The Committee recommends that the Queensland Government conduct a survey of crocodile egg numbers in Northern Queensland to determine the sustainability of crocodile egg harvesting.

Australian Government response

The Australian Government notes this recommendation.

Saltwater crocodiles are protected internationally under the Convention on International Trade in Endangered Species of Wild Fauna and Flora (CITES). To access international markets, any harvest of crocodiles and eggs must be assessed as ecologically sustainable under the Environment Protection and Biodiversity Conservation Act 1999.

The Queensland Government has a Saltwater Crocodile Wildlife Trade Management Plan to December 2017 approved under the Environment Protection and Biodiversity Conservation Act 1999. The plan allows for the export of crocodile products from Queensland for commercial purposes. The plan provides that juvenile crocodiles (hatchlings) and eggs are sourced from interstate to supply the crocodile farms in Queensland.

Recommendation 7

The Committee recommends that the Fisheries Research and Development Corporation should consider introducing a ‘northern node’ as an avenue for providing funding research relevant to Northern Australia.

Australian Government response

The Australian Government notes this recommendation.

The Australian Government has regional structures in place to provide funding for research and guiding investment in Northern Australia through the Fisheries Research and Development Corporation. The Corporation supports a network of Research Advisory Committees, including one in the Northern Territory. The Corporation supports sector specific development in northern Australia through Industry Partnership Agreements such as the Australian Prawn Farmers’ Association, the Australian Barramundi Farmers’ Association and the Pearling Industry Partnership Agreement.  The sectors, through the Industry Partnership Agreements have provided their support to invest a portion of the Corporation’s funds in a future northern cooperative research centre to address cross sector barriers to aquaculture development.

The Corporation has established subprograms and advisory groups such as the Aquatic Animal Health and Biosecurity Subprogram, the Indigenous Fishing Subprogram and the New and Emerging Aquaculture Opportunities Subprogram to provide appropriate avenues to direct research funds to deliver cross sector Research Development and Extension relevant to Northern Australia.

A National Fishing and Aquaculture Research Development and Extension Strategy was developed by the Australian Government, state and Northern Territory governments, CSIRO and various rural research and development corporations. The Agriculture Senior Official Committee has oversight of the Strategy. It sets the future direction to improve the focus, efficiency and effectiveness of research development and extension to support Australia’s fishing and aquaculture industry.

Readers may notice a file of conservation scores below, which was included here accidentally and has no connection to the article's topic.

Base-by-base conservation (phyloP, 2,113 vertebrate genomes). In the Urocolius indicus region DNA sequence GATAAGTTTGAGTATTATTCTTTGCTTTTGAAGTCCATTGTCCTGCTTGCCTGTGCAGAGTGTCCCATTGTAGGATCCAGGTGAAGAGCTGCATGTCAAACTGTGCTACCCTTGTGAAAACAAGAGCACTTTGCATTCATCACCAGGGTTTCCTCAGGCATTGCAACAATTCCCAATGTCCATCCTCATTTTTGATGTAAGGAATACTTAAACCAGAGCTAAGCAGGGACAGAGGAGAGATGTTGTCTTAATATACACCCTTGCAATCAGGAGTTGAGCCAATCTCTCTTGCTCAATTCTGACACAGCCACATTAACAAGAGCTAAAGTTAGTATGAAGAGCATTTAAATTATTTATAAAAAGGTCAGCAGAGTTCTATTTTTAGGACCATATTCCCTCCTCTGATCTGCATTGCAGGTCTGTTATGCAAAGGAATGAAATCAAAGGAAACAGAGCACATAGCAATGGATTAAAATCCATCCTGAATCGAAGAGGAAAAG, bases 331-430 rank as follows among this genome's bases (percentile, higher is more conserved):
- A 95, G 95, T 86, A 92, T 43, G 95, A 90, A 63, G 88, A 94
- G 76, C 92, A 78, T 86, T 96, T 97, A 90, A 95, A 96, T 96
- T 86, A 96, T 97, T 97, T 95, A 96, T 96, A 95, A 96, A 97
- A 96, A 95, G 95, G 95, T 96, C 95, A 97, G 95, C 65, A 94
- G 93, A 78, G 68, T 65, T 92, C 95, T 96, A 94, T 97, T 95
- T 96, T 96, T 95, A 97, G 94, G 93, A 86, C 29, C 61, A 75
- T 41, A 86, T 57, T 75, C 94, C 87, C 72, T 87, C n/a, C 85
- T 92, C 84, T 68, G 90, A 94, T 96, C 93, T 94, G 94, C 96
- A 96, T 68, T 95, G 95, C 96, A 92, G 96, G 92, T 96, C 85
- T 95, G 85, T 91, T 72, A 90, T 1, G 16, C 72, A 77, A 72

The Northern Research Partnership has been established between several government research agencies steering fisheries and aquaculture research in northern Australia. It targets cross-jurisdictional research needs drawing expertise from northern based research organisations and universities, and will assist in the implementation of the National Fishing and Aquaculture Research Development and Extension Strategy.  

The Department of Agriculture and Water Resources is developing a National Aquaculture Strategy that will identify common priorities for both industry and government in Northern Australia and actions that can be undertaken to achieve those priorities. These priorities are stand-alone actions that will involve both the Australian Government and state and territory governments. The Strategy is due to be released in late 2016.

Recommendation 8

The Committee recommends that the Australian Government provide funding assistance for developing road and port infrastructure to service the Kimberley Aquaculture Development Zone and Project Sea Dragon subject to establishing a positive cost-benefit analysis.

Australian Government response

The Australian Government notes this recommendation.

The Australian Government is committed to improving the safety and productivity of Australia’s road network. Through the Infrastructure Investment Program, the Australian Government is investing significant funds over the forward estimates period to 2019–20 to build infrastructure in Western Australia and the Northern Territory.

Under the Infrastructure Investment Program, all funding available to Western Australia and the Northern Territory has been allocated to specific key projects as agreed with the respective state and territory governments.   

Funding for any new projects, such as the development of road and port infrastructure to service the Kimberley Aquaculture Development Zone, could be considered in the future with the necessary support of the Western Australian Government and, potentially, the Shire of Broome.